Catching Fire: How Cooking Made Us Human

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Profile Books, Aug 6, 2010 - Science - 309 pages
18 Reviews

In this stunningly original book, Richard Wrangham argues that it was cooking that caused the extraordinary transformation of our ancestors from apelike beings to Homo erectus. At the heart of Catching Fire lies an explosive new idea: the habit of eating cooked rather than raw food permitted the digestive tract to shrink and the human brain to grow, helped structure human society, and created the male-female division of labour. As our ancestors adapted to using fire, humans emerged as "the cooking apes".

Covering everything from food-labelling and overweight pets to raw-food faddists, Catching Fire offers a startlingly original argument about how we came to be the social, intelligent, and sexual species we are today.

"This notion is surprising, fresh and, in the hands of Richard Wrangham, utterly persuasive ... Big, new ideas do not come along often in evolution these days, but this is one." -Matt Ridley, author of Genome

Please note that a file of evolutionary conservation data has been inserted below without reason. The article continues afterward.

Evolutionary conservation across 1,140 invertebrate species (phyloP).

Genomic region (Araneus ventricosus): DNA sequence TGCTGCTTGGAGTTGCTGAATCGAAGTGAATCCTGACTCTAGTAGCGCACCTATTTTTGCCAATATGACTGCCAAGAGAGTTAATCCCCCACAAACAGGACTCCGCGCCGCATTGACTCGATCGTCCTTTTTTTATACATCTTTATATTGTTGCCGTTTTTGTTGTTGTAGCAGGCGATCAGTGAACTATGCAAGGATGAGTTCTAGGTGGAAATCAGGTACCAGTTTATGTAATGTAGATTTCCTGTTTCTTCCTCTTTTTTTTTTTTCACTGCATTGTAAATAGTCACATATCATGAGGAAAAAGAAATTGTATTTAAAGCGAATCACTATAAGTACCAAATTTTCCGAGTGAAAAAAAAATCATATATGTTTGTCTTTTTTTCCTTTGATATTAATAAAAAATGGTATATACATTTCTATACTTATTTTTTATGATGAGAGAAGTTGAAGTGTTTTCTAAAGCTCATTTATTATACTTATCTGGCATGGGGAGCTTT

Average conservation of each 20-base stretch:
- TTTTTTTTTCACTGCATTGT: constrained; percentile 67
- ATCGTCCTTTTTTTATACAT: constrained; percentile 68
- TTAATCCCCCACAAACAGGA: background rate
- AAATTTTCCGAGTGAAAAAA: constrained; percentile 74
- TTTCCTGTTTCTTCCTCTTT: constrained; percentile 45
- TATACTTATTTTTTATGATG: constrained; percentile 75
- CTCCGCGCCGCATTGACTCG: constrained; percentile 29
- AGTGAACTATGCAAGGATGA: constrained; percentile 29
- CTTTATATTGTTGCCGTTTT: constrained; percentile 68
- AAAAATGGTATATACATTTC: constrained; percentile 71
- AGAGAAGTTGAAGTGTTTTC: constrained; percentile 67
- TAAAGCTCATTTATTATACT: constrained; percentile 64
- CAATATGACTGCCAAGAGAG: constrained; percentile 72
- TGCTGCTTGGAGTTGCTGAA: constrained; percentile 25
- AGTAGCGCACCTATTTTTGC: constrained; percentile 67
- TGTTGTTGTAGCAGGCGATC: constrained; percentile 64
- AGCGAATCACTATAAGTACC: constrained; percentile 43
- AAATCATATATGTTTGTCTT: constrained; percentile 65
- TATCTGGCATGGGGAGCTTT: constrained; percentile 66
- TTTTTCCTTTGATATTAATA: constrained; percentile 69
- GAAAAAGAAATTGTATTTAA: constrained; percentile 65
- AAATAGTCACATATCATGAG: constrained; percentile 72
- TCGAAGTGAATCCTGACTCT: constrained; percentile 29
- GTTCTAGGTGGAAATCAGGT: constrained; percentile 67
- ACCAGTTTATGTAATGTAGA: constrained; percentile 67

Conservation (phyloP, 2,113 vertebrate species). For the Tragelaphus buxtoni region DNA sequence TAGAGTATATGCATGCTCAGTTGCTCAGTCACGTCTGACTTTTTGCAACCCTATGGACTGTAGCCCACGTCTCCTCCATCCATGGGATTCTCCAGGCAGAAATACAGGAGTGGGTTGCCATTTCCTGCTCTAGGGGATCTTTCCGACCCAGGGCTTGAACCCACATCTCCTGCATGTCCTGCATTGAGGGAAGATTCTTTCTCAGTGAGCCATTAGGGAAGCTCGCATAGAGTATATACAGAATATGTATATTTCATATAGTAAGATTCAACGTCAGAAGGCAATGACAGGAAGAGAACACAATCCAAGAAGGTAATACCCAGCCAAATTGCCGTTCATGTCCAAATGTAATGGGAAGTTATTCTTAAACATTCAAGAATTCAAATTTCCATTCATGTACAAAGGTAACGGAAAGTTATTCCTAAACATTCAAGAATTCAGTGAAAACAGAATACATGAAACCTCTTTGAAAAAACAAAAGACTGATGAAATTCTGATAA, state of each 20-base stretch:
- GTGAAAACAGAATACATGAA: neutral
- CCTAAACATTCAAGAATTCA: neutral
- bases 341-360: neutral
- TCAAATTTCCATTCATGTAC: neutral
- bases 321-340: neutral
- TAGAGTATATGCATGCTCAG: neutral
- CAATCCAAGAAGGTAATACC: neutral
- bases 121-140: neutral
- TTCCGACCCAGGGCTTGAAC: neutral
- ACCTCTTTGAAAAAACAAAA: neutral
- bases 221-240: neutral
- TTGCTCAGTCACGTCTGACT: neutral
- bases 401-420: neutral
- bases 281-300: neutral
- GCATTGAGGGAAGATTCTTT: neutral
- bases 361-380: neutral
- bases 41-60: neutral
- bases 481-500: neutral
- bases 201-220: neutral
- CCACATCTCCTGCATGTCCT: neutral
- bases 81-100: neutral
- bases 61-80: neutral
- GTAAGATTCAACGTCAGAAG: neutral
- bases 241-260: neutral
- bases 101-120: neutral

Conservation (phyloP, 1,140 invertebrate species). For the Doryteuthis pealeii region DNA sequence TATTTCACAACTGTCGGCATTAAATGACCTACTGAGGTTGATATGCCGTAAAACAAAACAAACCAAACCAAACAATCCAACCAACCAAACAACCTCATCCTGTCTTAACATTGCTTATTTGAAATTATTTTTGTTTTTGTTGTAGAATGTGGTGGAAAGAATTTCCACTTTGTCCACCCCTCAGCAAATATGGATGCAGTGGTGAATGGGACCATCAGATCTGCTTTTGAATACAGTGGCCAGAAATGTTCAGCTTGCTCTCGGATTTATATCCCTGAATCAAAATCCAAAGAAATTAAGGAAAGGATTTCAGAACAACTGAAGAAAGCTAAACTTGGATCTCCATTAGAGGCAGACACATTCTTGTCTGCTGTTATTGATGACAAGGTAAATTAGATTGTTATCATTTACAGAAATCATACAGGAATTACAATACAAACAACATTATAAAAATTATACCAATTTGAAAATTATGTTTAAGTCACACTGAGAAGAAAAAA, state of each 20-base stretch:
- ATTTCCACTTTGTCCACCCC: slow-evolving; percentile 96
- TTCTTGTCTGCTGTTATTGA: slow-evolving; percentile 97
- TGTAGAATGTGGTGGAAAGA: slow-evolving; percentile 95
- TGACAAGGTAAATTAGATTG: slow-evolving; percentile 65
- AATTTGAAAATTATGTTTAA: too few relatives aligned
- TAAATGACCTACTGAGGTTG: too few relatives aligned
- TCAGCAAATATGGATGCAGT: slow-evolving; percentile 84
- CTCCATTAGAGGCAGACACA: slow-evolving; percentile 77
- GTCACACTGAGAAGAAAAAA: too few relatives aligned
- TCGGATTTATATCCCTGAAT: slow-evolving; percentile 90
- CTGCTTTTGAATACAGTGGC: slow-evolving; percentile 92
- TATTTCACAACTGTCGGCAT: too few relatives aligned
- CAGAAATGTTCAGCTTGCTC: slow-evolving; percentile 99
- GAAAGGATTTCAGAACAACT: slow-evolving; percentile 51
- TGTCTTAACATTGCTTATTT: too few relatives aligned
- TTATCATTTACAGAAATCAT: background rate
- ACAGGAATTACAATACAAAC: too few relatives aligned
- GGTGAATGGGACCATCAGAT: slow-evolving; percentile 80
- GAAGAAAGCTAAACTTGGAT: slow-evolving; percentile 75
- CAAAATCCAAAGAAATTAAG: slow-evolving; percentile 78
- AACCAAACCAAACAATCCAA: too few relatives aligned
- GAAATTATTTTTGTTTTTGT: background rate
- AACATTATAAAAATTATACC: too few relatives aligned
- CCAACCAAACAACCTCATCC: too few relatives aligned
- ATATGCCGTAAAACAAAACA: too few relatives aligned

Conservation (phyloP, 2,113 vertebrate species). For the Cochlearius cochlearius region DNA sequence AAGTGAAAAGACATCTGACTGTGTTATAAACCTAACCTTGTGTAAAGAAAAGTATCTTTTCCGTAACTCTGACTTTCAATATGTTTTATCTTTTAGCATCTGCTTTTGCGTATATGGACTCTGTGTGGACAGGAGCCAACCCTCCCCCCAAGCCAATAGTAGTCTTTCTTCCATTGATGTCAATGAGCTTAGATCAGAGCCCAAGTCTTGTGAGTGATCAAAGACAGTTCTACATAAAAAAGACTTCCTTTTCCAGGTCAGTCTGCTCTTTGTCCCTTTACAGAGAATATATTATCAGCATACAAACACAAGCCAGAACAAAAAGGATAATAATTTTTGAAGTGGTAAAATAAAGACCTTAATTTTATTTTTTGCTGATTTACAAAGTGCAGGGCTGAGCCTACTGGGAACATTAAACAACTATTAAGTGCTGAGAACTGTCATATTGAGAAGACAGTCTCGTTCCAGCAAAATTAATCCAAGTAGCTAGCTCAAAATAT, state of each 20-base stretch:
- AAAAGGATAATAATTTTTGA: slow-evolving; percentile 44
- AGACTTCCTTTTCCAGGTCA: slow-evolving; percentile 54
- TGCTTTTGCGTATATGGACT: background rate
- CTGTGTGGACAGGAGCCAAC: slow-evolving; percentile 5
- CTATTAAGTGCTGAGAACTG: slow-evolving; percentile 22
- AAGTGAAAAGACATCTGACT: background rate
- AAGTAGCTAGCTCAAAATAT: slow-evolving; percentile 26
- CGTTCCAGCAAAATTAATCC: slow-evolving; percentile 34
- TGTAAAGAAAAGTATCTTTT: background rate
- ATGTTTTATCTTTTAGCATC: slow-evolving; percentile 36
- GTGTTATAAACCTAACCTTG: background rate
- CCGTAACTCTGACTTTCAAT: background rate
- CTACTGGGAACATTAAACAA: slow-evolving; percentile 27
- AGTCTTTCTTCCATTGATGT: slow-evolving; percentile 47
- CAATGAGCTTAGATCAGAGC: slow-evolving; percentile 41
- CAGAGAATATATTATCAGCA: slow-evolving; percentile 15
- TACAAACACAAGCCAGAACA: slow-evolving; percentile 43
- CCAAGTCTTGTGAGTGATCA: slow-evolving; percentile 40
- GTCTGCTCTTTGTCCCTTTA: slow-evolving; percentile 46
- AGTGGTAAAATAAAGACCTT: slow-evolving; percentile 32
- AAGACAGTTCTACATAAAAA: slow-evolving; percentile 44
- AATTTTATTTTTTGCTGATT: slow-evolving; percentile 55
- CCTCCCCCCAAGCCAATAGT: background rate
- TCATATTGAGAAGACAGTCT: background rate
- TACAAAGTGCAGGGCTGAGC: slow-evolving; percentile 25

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LibraryThing Review

User Review  - Sharon.Flesher - LibraryThing

This book was interesting and well-researched (the endnotes are about a third of the book), but details were a bit repetitive and beyond the scope of my interest in the topic. I think i would've ... Read full review

LibraryThing Review

User Review  - Amelia_Smith - LibraryThing

This was an interesting book about human evolution, well-written and informative. The thing that bugged me about it was the final chapter. The jacket promised that this book would discuss what had ... Read full review

Contents

THE COOKING HYPOTHESIS
1
1 QUEST FOR RAWFOODISTS
15
2 THE COOKS BODY
37
3 THE ENERGY THEORY OF COOKING
55
4 WHEN COOKING BEGAN
83
5 BRAIN FOODS
105
6 HOW COOKING FREES MEN
129
7 THE MARRIED COOK
147
8 THE COOKS JOURNEY
179
THE WELLINFORMED COOK
195
Acknowledgments
209
Notes
213
Bibliography
257
Index
289
Copyright

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About the author (2010)

Richard Wrangham has taught biological anthropology at Harvard University since 1989. His major interests are chimpanzee behavioral ecology, the evolution of violence and tolerance, human dietary adaptation, and the conservation of chimpanzees and other apes. He has studied chimpanzees in Kibale National Park, Uganda, since 1987.

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